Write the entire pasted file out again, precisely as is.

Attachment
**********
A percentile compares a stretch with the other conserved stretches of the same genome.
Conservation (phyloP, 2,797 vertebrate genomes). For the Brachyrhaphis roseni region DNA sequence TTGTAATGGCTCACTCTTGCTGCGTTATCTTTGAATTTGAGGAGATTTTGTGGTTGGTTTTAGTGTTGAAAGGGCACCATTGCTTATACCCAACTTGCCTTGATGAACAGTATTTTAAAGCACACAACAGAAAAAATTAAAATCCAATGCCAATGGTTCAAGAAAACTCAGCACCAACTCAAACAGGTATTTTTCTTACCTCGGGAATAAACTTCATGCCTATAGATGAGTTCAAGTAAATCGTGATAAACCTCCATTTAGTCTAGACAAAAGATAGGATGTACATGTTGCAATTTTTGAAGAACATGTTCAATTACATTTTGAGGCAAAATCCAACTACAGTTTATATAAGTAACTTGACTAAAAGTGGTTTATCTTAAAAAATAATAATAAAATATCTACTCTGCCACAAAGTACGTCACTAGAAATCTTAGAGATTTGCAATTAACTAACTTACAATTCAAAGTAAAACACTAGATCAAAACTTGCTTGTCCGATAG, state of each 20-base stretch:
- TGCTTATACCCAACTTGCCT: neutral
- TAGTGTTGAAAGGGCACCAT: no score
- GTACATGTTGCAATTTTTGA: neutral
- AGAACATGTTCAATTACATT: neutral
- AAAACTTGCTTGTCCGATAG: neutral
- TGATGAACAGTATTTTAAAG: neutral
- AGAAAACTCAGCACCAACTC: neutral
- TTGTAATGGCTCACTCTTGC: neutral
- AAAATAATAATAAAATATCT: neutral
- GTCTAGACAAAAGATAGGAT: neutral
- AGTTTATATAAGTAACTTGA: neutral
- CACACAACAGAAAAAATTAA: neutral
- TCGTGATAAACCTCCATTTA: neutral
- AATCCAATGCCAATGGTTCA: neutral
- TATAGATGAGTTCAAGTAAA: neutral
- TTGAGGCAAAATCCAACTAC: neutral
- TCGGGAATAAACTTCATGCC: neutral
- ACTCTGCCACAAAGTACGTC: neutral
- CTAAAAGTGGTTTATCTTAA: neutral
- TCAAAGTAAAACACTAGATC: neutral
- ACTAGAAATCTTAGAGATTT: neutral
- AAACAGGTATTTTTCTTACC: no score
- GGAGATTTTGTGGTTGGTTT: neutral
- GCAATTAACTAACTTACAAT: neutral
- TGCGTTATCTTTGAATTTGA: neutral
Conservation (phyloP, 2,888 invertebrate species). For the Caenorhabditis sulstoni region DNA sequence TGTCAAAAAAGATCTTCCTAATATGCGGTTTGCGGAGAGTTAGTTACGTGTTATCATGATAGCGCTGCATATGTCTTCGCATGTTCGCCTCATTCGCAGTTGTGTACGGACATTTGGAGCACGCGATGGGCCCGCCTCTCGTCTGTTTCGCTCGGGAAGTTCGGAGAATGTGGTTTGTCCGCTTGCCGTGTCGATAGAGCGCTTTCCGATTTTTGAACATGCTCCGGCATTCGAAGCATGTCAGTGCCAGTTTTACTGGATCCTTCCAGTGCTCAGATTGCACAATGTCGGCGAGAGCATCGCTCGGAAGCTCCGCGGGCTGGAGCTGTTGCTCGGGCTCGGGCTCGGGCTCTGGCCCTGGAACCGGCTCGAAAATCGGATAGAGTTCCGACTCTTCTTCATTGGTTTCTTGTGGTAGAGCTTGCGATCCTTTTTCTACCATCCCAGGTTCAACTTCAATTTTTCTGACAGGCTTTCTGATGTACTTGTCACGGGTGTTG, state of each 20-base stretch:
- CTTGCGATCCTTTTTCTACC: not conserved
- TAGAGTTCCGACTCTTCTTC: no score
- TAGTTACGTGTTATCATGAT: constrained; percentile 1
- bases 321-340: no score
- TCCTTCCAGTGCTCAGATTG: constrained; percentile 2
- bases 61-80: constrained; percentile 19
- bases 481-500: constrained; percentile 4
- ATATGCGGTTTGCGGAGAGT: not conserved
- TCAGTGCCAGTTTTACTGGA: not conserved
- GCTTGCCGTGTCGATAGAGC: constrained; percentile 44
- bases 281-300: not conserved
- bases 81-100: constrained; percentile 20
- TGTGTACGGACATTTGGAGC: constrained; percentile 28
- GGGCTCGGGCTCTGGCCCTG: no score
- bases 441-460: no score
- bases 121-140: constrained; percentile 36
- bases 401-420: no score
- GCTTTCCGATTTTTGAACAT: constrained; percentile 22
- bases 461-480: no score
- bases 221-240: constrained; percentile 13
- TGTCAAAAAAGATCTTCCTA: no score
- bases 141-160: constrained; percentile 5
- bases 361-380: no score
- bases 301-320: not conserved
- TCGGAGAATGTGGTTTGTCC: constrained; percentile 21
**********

A percentile compares a stretch with the other conserved stretches of the same genome.
Conservation (phyloP, 2,797 vertebrate genomes). For the Brachyrhaphis roseni region DNA sequence TTGTAATGGCTCACTCTTGCTGCGTTATCTTTGAATTTGAGGAGATTTTGTGGTTGGTTTTAGTGTTGAAAGGGCACCATTGCTTATACCCAACTTGCCTTGATGAACAGTATTTTAAAGCACACAACAGAAAAAATTAAAATCCAATGCCAATGGTTCAAGAAAACTCAGCACCAACTCAAACAGGTATTTTTCTTACCTCGGGAATAAACTTCATGCCTATAGATGAGTTCAAGTAAATCGTGATAAACCTCCATTTAGTCTAGACAAAAGATAGGATGTACATGTTGCAATTTTTGAAGAACATGTTCAATTACATTTTGAGGCAAAATCCAACTACAGTTTATATAAGTAACTTGACTAAAAGTGGTTTATCTTAAAAAATAATAATAAAATATCTACTCTGCCACAAAGTACGTCACTAGAAATCTTAGAGATTTGCAATTAACTAACTTACAATTCAAAGTAAAACACTAGATCAAAACTTGCTTGTCCGATAG, state of each 20-base stretch:
- TGCTTATACCCAACTTGCCT: neutral
- TAGTGTTGAAAGGGCACCAT: no score
- GTACATGTTGCAATTTTTGA: neutral
- AGAACATGTTCAATTACATT: neutral
- AAAACTTGCTTGTCCGATAG: neutral
- TGATGAACAGTATTTTAAAG: neutral
- AGAAAACTCAGCACCAACTC: neutral
- TTGTAATGGCTCACTCTTGC: neutral
- AAAATAATAATAAAATATCT: neutral
- GTCTAGACAAAAGATAGGAT: neutral
- AGTTTATATAAGTAACTTGA: neutral
- CACACAACAGAAAAAATTAA: neutral
- TCGTGATAAACCTCCATTTA: neutral
- AATCCAATGCCAATGGTTCA: neutral
- TATAGATGAGTTCAAGTAAA: neutral
- TTGAGGCAAAATCCAACTAC: neutral
- TCGGGAATAAACTTCATGCC: neutral
- ACTCTGCCACAAAGTACGTC: neutral
- CTAAAAGTGGTTTATCTTAA: neutral
- TCAAAGTAAAACACTAGATC: neutral
- ACTAGAAATCTTAGAGATTT: neutral
- AAACAGGTATTTTTCTTACC: no score
- GGAGATTTTGTGGTTGGTTT: neutral
- GCAATTAACTAACTTACAAT: neutral
- TGCGTTATCTTTGAATTTGA: neutral
Conservation (phyloP, 2,888 invertebrate species). For the Caenorhabditis sulstoni region DNA sequence TGTCAAAAAAGATCTTCCTAATATGCGGTTTGCGGAGAGTTAGTTACGTGTTATCATGATAGCGCTGCATATGTCTTCGCATGTTCGCCTCATTCGCAGTTGTGTACGGACATTTGGAGCACGCGATGGGCCCGCCTCTCGTCTGTTTCGCTCGGGAAGTTCGGAGAATGTGGTTTGTCCGCTTGCCGTGTCGATAGAGCGCTTTCCGATTTTTGAACATGCTCCGGCATTCGAAGCATGTCAGTGCCAGTTTTACTGGATCCTTCCAGTGCTCAGATTGCACAATGTCGGCGAGAGCATCGCTCGGAAGCTCCGCGGGCTGGAGCTGTTGCTCGGGCTCGGGCTCGGGCTCTGGCCCTGGAACCGGCTCGAAAATCGGATAGAGTTCCGACTCTTCTTCATTGGTTTCTTGTGGTAGAGCTTGCGATCCTTTTTCTACCATCCCAGGTTCAACTTCAATTTTTCTGACAGGCTTTCTGATGTACTTGTCACGGGTGTTG, state of each 20-base stretch:
- CTTGCGATCCTTTTTCTACC: not conserved
- TAGAGTTCCGACTCTTCTTC: no score
- TAGTTACGTGTTATCATGAT: constrained; percentile 1
- bases 321-340: no score
- TCCTTCCAGTGCTCAGATTG: constrained; percentile 2
- bases 61-80: constrained; percentile 19
- bases 481-500: constrained; percentile 4
- ATATGCGGTTTGCGGAGAGT: not conserved
- TCAGTGCCAGTTTTACTGGA: not conserved
- GCTTGCCGTGTCGATAGAGC: constrained; percentile 44
- bases 281-300: not conserved
- bases 81-100: constrained; percentile 20
- TGTGTACGGACATTTGGAGC: constrained; percentile 28
- GGGCTCGGGCTCTGGCCCTG: no score
- bases 441-460: no score
- bases 121-140: constrained; percentile 36
- bases 401-420: no score
- GCTTTCCGATTTTTGAACAT: constrained; percentile 22
- bases 461-480: no score
- bases 221-240: constrained; percentile 13
- TGTCAAAAAAGATCTTCCTA: no score
- bases 141-160: constrained; percentile 5
- bases 361-380: no score
- bases 301-320: not conserved
- TCGGAGAATGTGGTTTGTCC: constrained; percentile 21